Image: Saturn's icy moon Mimas
Saturn's icy moon Mimas is dwarfed by the planet's enormous rings.
Because Mimas (near lower left) appears tiny by comparison, it might seem that the rings would be far more massive, but this is not the case. Scientists think the rings are no more than a few times as massive as Mimas, or perhaps just a fraction of Mimas' mass. Cassini is expected to determine the mass of Saturn's rings to within just a few hundredths of Mimas' mass as the mission winds down by tracking radio signals from the spacecraft as it flies close to the rings.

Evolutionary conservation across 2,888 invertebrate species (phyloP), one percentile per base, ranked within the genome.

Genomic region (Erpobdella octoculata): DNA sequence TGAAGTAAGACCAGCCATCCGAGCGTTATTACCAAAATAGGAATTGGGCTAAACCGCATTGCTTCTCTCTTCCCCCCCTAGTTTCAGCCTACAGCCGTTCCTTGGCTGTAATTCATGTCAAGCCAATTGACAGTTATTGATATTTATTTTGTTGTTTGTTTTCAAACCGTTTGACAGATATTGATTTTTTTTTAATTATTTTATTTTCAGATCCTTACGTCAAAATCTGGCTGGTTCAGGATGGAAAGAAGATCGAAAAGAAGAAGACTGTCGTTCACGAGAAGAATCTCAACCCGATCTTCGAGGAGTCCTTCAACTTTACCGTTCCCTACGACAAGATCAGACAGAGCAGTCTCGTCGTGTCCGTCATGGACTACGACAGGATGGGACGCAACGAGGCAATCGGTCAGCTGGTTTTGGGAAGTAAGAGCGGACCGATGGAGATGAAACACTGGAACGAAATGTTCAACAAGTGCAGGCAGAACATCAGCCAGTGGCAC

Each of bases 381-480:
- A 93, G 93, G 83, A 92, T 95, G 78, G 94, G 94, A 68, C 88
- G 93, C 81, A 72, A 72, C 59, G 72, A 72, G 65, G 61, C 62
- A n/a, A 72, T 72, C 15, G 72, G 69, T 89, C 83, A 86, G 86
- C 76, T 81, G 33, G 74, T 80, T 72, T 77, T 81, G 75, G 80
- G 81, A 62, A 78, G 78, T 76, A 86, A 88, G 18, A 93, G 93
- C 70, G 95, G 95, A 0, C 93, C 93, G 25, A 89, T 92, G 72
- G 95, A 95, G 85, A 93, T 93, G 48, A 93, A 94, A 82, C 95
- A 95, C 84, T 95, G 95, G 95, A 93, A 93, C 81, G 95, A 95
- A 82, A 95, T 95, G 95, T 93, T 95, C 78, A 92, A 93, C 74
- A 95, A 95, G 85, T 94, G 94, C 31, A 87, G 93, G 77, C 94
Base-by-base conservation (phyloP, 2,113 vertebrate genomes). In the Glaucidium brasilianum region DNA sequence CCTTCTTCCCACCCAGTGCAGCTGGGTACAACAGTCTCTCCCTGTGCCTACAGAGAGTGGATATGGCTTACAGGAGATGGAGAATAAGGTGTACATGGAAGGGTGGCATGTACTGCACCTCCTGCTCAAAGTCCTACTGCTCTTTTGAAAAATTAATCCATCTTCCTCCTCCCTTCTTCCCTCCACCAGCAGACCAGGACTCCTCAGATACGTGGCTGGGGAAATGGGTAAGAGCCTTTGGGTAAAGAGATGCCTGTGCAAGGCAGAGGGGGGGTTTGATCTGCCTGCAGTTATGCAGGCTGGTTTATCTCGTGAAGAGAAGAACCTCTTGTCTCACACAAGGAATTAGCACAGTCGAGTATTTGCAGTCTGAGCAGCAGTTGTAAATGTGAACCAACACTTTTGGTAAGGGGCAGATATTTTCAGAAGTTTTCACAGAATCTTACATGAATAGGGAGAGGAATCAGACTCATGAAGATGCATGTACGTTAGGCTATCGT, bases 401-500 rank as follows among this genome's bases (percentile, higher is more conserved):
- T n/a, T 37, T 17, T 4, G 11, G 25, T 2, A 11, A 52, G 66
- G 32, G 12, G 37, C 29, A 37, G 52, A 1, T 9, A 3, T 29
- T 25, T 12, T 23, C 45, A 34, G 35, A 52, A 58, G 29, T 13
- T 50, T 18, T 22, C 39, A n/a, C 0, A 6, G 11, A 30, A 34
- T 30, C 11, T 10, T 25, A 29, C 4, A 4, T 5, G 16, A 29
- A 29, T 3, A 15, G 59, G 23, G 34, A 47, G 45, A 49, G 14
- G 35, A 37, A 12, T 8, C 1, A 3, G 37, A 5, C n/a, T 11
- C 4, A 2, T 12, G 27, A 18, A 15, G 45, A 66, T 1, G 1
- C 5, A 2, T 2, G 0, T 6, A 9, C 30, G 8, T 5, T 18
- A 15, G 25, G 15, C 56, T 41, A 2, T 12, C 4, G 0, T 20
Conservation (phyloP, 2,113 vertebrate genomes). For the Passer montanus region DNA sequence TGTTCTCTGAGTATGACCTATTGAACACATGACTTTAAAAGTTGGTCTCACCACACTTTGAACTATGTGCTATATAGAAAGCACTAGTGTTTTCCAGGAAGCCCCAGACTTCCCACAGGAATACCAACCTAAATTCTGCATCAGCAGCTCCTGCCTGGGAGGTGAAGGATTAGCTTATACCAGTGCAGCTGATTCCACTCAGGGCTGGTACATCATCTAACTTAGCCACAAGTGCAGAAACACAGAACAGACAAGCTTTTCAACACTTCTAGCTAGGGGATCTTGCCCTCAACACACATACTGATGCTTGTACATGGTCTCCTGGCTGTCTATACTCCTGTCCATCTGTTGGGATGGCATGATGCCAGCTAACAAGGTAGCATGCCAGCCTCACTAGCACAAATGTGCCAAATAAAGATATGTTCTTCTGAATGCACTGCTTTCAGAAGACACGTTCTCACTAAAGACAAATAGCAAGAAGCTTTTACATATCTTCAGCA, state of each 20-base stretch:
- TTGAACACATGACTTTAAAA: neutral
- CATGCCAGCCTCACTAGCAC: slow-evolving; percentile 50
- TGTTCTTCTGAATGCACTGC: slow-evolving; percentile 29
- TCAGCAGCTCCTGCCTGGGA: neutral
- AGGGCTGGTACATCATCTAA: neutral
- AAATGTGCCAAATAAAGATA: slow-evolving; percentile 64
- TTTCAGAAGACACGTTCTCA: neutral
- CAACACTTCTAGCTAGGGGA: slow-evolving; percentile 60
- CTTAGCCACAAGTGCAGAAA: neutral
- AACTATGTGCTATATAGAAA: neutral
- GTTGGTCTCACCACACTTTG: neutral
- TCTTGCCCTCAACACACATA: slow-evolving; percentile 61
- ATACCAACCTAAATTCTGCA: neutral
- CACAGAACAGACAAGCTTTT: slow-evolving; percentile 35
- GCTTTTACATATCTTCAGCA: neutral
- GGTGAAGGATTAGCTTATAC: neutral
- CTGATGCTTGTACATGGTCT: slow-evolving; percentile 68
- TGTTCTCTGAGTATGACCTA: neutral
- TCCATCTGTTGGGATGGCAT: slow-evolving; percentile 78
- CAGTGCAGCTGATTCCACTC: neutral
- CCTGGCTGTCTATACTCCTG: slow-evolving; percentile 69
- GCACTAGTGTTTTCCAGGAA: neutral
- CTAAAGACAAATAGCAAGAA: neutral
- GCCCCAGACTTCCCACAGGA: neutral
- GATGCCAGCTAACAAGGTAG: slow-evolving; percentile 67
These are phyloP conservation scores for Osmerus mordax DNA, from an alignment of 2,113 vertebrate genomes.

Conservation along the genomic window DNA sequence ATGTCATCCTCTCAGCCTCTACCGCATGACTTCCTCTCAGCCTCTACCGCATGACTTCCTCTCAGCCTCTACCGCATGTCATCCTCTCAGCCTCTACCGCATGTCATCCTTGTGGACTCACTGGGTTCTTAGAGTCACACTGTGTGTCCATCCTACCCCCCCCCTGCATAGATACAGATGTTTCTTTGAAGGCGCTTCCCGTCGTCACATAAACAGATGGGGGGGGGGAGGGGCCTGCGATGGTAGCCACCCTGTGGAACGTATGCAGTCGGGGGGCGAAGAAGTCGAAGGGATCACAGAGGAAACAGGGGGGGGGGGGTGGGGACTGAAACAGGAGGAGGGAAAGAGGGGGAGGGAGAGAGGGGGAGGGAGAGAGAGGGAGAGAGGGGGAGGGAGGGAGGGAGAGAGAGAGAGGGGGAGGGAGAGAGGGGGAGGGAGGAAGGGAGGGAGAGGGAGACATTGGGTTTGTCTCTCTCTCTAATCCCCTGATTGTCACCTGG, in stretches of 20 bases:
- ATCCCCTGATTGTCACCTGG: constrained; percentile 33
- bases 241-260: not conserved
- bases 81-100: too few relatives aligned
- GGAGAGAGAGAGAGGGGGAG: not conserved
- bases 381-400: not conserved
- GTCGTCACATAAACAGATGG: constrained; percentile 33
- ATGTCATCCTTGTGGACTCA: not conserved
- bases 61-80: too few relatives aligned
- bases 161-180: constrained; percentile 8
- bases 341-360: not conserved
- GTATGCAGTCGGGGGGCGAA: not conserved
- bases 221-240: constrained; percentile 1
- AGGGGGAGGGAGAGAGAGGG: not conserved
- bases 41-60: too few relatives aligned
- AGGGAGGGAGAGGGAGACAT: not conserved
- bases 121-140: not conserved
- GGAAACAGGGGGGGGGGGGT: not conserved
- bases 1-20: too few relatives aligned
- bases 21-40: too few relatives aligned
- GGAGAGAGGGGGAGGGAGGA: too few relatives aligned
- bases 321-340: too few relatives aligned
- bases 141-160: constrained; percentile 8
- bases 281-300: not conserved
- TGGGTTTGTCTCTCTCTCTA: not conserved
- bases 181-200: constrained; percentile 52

The rings, which are made of small, icy particles spread over a vast area, are extremely thin – generally no thicker than the height of a house. Thus, despite their giant proportions, the rings contain a surprisingly small amount of material.
Mimas is 246 miles (396 kilometers) wide.
The view was obtained at a distance of approximately 564,000 miles (907,000 kilometers) from Saturn and at a Sun-Saturn-spacecraft, or phase, angle of 31 degrees. Image scale is 34 miles (54 kilometers) per pixel.
Provided by NASA